Wednesday, February 25, 2009

AWP panel

Long, long time, no activity. But after some births in the families of our founding circle--congrats to new mom for the second time, Bridgett Davis, new grandma, Alison Meyers, new dad Chris Jackson and new mom Eisa Ulen, we're back (me, I'm not having any more kids--I adore the two I've got but two's my limit!)

On Friday February 13th, Chris, Bridgett, Alison and I presented a panel at the 2009 AWP called "Forming Ringshout: A Place for Black Literature" I briefly spoke about how we got started: the article I wrote, the huge response in the blogosphere and the desire to turn it into something more. Bridgett spoke forcefully about an issue that she raised in her piece on The Root some months ago: the need for us to embrace the term "literary" fiction and to make clear demarcations in the types of writing that's out there by African-Americans. And finally Chris Jackson spoke brilliantly (if chillingly) about what lies ahead for publishing. Basically, as he put it, any industry that relies on "people to pay for words" is in grave danger right now and it's up to us to figure out how we're going to meet this challenge. And like always--if it's tough for white folks, it's tougher for us.

Again: here's our mission: Founded in 2007 by a group of writers, editors and booksellers,ringShout: A Place for Black Literature is dedicated to recognizing, reclaiming and celebrating excellence in contemporary literary fiction and nonfiction by black writers in the United States.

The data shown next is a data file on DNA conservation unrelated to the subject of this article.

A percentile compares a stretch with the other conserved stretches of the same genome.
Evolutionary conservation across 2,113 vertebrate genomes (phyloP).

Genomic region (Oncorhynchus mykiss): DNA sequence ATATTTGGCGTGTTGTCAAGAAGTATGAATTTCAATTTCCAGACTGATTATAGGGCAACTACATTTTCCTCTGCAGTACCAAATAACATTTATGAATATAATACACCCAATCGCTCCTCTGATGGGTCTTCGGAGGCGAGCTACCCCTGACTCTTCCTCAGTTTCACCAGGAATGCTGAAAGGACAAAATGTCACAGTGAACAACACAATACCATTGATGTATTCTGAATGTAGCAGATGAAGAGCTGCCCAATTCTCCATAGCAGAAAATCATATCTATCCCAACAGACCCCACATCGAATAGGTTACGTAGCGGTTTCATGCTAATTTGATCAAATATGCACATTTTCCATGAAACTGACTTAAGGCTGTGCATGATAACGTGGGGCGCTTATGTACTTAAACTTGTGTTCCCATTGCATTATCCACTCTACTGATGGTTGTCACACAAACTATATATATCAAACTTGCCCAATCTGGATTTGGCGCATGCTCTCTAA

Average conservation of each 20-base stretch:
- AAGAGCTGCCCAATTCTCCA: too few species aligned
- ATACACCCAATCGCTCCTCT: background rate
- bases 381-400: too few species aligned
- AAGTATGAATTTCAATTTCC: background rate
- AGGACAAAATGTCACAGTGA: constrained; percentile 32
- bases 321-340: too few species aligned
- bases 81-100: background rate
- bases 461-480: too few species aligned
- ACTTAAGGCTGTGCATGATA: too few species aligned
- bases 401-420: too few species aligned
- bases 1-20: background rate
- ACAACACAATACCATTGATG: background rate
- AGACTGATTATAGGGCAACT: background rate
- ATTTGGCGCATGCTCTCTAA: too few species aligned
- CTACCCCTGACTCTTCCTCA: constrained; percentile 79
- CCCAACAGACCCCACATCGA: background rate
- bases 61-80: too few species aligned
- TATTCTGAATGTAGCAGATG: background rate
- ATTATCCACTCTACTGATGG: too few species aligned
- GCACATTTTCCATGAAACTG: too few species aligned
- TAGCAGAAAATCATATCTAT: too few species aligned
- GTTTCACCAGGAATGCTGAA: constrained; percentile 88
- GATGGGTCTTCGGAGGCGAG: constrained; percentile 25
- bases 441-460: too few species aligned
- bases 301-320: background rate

What we’re not: A litmag, a writer’s conference, a prize. What we hope to be: a new paradigm that primarily uses the internet to promote our mission (see below). Through a website ,a Facebook group (join up!) and public events, we want to give those of any race, creed or color, who are interested in contemporary African-American literature of quality a place to find the blogs, connect with others who share their interest, find titles they don’t know about (and buy them! Form book groups and salons to read and discuss them!) and hopefully, invite a larger community to become more aware of the richness there as well as strengthen our own ties.

Also critical is that it not just be the four of us in the founding circle throwing events in NYC and holding forth. Ringshout is you! If you have an idea for a salon or panel, if you want to form a book club using our mandate, if you want to curate an event write to us at and if it fits our mission, we will get the word out via our facebook page and our website. We want to become the go-to area for African-American literature—a place that’s both real and virtual.

What do you think? What are your ideas? Let us know. And look out for Chris and Bridgett's thoughts about this going forward.

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